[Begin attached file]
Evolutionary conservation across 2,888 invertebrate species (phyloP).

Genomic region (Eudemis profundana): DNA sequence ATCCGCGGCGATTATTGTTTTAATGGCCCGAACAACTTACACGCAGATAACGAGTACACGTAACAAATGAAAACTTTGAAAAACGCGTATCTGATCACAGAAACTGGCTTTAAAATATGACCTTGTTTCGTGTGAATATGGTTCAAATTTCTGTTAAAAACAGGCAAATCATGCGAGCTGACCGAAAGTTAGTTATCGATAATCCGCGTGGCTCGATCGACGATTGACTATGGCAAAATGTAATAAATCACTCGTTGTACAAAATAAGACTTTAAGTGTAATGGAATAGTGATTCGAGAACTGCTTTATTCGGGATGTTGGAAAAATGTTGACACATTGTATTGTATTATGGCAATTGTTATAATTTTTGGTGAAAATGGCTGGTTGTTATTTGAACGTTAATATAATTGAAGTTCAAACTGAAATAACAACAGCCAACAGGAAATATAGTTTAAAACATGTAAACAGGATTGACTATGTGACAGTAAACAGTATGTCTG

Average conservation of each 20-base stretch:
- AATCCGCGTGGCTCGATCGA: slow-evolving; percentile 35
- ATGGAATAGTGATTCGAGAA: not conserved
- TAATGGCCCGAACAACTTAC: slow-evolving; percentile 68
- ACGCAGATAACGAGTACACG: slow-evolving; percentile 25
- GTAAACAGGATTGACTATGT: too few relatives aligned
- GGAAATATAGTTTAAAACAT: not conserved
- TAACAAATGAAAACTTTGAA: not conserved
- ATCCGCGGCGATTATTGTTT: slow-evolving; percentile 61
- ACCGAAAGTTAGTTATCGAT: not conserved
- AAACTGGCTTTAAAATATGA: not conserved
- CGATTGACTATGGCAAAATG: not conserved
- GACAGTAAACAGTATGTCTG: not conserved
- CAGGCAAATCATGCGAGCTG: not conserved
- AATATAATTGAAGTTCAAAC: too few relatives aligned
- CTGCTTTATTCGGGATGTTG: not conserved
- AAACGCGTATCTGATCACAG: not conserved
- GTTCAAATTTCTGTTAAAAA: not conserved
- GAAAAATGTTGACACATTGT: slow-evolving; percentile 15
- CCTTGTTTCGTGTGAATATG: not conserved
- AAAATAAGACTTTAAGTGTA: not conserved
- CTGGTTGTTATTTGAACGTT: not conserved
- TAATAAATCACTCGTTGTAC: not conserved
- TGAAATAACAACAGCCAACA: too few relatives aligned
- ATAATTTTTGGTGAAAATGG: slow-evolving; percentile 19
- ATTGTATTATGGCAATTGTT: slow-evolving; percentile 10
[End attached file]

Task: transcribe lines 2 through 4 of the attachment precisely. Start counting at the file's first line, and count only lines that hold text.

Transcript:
Genomic region (Eudemis profundana): DNA sequence ATCCGCGGCGATTATTGTTTTAATGGCCCGAACAACTTACACGCAGATAACGAGTACACGTAACAAATGAAAACTTTGAAAAACGCGTATCTGATCACAGAAACTGGCTTTAAAATATGACCTTGTTTCGTGTGAATATGGTTCAAATTTCTGTTAAAAACAGGCAAATCATGCGAGCTGACCGAAAGTTAGTTATCGATAATCCGCGTGGCTCGATCGACGATTGACTATGGCAAAATGTAATAAATCACTCGTTGTACAAAATAAGACTTTAAGTGTAATGGAATAGTGATTCGAGAACTGCTTTATTCGGGATGTTGGAAAAATGTTGACACATTGTATTGTATTATGGCAATTGTTATAATTTTTGGTGAAAATGGCTGGTTGTTATTTGAACGTTAATATAATTGAAGTTCAAACTGAAATAACAACAGCCAACAGGAAATATAGTTTAAAACATGTAAACAGGATTGACTATGTGACAGTAAACAGTATGTCTG

Average conservation of each 20-base stretch:
- AATCCGCGTGGCTCGATCGA: slow-evolving; percentile 35